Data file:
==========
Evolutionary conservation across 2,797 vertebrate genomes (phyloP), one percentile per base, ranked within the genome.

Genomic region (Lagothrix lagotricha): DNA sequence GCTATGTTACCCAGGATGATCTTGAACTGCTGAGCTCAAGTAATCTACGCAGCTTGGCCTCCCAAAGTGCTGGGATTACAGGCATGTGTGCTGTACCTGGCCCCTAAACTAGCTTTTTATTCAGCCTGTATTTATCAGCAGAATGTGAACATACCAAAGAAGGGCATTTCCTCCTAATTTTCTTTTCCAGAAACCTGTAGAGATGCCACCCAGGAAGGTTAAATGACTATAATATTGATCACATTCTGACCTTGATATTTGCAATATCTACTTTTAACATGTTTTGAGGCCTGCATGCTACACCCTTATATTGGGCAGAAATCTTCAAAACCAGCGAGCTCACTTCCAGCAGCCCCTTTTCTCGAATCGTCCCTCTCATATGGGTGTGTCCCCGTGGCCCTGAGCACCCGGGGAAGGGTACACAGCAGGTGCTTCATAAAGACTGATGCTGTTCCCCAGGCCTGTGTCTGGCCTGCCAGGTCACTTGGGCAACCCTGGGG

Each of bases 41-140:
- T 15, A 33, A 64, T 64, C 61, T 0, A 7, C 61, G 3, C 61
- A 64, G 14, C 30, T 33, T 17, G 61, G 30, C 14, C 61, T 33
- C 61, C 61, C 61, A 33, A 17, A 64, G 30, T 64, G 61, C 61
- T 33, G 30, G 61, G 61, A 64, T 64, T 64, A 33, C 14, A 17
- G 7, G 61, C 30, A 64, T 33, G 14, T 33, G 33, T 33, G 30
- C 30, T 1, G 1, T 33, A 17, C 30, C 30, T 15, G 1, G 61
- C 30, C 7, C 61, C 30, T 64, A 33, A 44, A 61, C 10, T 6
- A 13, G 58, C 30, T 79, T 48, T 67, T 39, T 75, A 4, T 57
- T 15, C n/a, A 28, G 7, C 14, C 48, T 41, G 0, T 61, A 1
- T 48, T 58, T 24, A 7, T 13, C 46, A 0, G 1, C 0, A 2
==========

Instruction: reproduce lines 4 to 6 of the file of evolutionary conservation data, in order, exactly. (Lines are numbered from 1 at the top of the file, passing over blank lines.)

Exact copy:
- T 15, A 33, A 64, T 64, C 61, T 0, A 7, C 61, G 3, C 61
- A 64, G 14, C 30, T 33, T 17, G 61, G 30, C 14, C 61, T 33
- C 61, C 61, C 61, A 33, A 17, A 64, G 30, T 64, G 61, C 61